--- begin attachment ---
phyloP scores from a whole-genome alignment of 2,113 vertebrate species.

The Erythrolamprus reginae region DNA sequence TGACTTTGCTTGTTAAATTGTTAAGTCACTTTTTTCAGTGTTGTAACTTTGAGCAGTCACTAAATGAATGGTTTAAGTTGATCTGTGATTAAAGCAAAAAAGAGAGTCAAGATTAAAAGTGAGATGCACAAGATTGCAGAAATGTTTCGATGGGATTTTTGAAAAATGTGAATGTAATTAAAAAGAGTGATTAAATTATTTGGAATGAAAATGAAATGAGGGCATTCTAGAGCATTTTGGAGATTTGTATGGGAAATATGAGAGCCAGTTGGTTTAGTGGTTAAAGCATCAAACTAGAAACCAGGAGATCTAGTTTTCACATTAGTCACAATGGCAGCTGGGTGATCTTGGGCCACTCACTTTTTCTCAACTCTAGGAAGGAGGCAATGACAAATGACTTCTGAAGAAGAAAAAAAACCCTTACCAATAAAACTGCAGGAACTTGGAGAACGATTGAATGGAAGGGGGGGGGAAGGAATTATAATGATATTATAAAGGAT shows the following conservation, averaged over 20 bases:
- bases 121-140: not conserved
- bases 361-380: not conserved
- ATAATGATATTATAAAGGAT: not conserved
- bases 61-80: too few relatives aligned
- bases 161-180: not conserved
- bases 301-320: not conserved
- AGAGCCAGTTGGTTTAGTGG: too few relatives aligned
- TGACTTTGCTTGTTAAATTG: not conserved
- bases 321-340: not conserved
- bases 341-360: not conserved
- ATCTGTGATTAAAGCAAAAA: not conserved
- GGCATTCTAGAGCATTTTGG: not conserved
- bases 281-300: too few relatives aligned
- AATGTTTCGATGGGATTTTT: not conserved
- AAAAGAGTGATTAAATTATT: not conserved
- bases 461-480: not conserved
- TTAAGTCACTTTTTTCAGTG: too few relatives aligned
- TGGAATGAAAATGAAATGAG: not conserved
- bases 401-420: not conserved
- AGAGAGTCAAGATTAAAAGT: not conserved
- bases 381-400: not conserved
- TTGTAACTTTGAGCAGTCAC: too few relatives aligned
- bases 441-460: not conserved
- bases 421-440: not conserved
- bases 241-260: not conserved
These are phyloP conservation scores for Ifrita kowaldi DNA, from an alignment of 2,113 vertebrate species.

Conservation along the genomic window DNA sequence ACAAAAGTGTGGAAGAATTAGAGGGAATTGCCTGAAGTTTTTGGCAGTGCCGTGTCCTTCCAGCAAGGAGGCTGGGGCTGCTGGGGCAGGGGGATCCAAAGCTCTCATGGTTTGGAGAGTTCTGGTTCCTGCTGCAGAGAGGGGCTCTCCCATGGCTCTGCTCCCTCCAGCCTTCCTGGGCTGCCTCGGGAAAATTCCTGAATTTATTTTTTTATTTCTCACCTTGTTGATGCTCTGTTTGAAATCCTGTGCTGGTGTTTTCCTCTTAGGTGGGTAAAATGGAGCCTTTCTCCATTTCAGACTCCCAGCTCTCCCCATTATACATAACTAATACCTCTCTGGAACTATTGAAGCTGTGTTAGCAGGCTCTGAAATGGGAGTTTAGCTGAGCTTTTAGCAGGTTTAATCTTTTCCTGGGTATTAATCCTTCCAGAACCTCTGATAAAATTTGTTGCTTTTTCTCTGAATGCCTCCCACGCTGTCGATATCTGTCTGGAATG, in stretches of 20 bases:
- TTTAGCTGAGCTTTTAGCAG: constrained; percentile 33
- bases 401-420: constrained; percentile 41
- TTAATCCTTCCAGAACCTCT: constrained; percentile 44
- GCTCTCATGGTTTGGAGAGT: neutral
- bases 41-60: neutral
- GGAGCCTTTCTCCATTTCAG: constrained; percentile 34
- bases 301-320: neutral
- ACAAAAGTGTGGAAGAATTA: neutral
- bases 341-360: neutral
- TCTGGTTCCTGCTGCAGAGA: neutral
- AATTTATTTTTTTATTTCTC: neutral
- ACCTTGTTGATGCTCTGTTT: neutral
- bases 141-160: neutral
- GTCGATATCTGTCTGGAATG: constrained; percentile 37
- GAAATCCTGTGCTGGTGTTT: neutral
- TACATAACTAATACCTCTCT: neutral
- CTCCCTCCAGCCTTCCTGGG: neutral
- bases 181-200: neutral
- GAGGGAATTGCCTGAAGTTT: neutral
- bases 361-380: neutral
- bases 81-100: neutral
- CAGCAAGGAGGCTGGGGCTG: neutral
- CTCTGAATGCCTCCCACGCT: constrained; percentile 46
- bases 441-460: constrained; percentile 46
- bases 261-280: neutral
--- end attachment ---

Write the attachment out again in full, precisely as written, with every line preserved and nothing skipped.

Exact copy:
phyloP scores from a whole-genome alignment of 2,113 vertebrate species.

The Erythrolamprus reginae region DNA sequence TGACTTTGCTTGTTAAATTGTTAAGTCACTTTTTTCAGTGTTGTAACTTTGAGCAGTCACTAAATGAATGGTTTAAGTTGATCTGTGATTAAAGCAAAAAAGAGAGTCAAGATTAAAAGTGAGATGCACAAGATTGCAGAAATGTTTCGATGGGATTTTTGAAAAATGTGAATGTAATTAAAAAGAGTGATTAAATTATTTGGAATGAAAATGAAATGAGGGCATTCTAGAGCATTTTGGAGATTTGTATGGGAAATATGAGAGCCAGTTGGTTTAGTGGTTAAAGCATCAAACTAGAAACCAGGAGATCTAGTTTTCACATTAGTCACAATGGCAGCTGGGTGATCTTGGGCCACTCACTTTTTCTCAACTCTAGGAAGGAGGCAATGACAAATGACTTCTGAAGAAGAAAAAAAACCCTTACCAATAAAACTGCAGGAACTTGGAGAACGATTGAATGGAAGGGGGGGGGAAGGAATTATAATGATATTATAAAGGAT shows the following conservation, averaged over 20 bases:
- bases 121-140: not conserved
- bases 361-380: not conserved
- ATAATGATATTATAAAGGAT: not conserved
- bases 61-80: too few relatives aligned
- bases 161-180: not conserved
- bases 301-320: not conserved
- AGAGCCAGTTGGTTTAGTGG: too few relatives aligned
- TGACTTTGCTTGTTAAATTG: not conserved
- bases 321-340: not conserved
- bases 341-360: not conserved
- ATCTGTGATTAAAGCAAAAA: not conserved
- GGCATTCTAGAGCATTTTGG: not conserved
- bases 281-300: too few relatives aligned
- AATGTTTCGATGGGATTTTT: not conserved
- AAAAGAGTGATTAAATTATT: not conserved
- bases 461-480: not conserved
- TTAAGTCACTTTTTTCAGTG: too few relatives aligned
- TGGAATGAAAATGAAATGAG: not conserved
- bases 401-420: not conserved
- AGAGAGTCAAGATTAAAAGT: not conserved
- bases 381-400: not conserved
- TTGTAACTTTGAGCAGTCAC: too few relatives aligned
- bases 441-460: not conserved
- bases 421-440: not conserved
- bases 241-260: not conserved
These are phyloP conservation scores for Ifrita kowaldi DNA, from an alignment of 2,113 vertebrate species.

Conservation along the genomic window DNA sequence ACAAAAGTGTGGAAGAATTAGAGGGAATTGCCTGAAGTTTTTGGCAGTGCCGTGTCCTTCCAGCAAGGAGGCTGGGGCTGCTGGGGCAGGGGGATCCAAAGCTCTCATGGTTTGGAGAGTTCTGGTTCCTGCTGCAGAGAGGGGCTCTCCCATGGCTCTGCTCCCTCCAGCCTTCCTGGGCTGCCTCGGGAAAATTCCTGAATTTATTTTTTTATTTCTCACCTTGTTGATGCTCTGTTTGAAATCCTGTGCTGGTGTTTTCCTCTTAGGTGGGTAAAATGGAGCCTTTCTCCATTTCAGACTCCCAGCTCTCCCCATTATACATAACTAATACCTCTCTGGAACTATTGAAGCTGTGTTAGCAGGCTCTGAAATGGGAGTTTAGCTGAGCTTTTAGCAGGTTTAATCTTTTCCTGGGTATTAATCCTTCCAGAACCTCTGATAAAATTTGTTGCTTTTTCTCTGAATGCCTCCCACGCTGTCGATATCTGTCTGGAATG, in stretches of 20 bases:
- TTTAGCTGAGCTTTTAGCAG: constrained; percentile 33
- bases 401-420: constrained; percentile 41
- TTAATCCTTCCAGAACCTCT: constrained; percentile 44
- GCTCTCATGGTTTGGAGAGT: neutral
- bases 41-60: neutral
- GGAGCCTTTCTCCATTTCAG: constrained; percentile 34
- bases 301-320: neutral
- ACAAAAGTGTGGAAGAATTA: neutral
- bases 341-360: neutral
- TCTGGTTCCTGCTGCAGAGA: neutral
- AATTTATTTTTTTATTTCTC: neutral
- ACCTTGTTGATGCTCTGTTT: neutral
- bases 141-160: neutral
- GTCGATATCTGTCTGGAATG: constrained; percentile 37
- GAAATCCTGTGCTGGTGTTT: neutral
- TACATAACTAATACCTCTCT: neutral
- CTCCCTCCAGCCTTCCTGGG: neutral
- bases 181-200: neutral
- GAGGGAATTGCCTGAAGTTT: neutral
- bases 361-380: neutral
- bases 81-100: neutral
- CAGCAAGGAGGCTGGGGCTG: neutral
- CTCTGAATGCCTCCCACGCT: constrained; percentile 46
- bases 441-460: constrained; percentile 46
- bases 261-280: neutral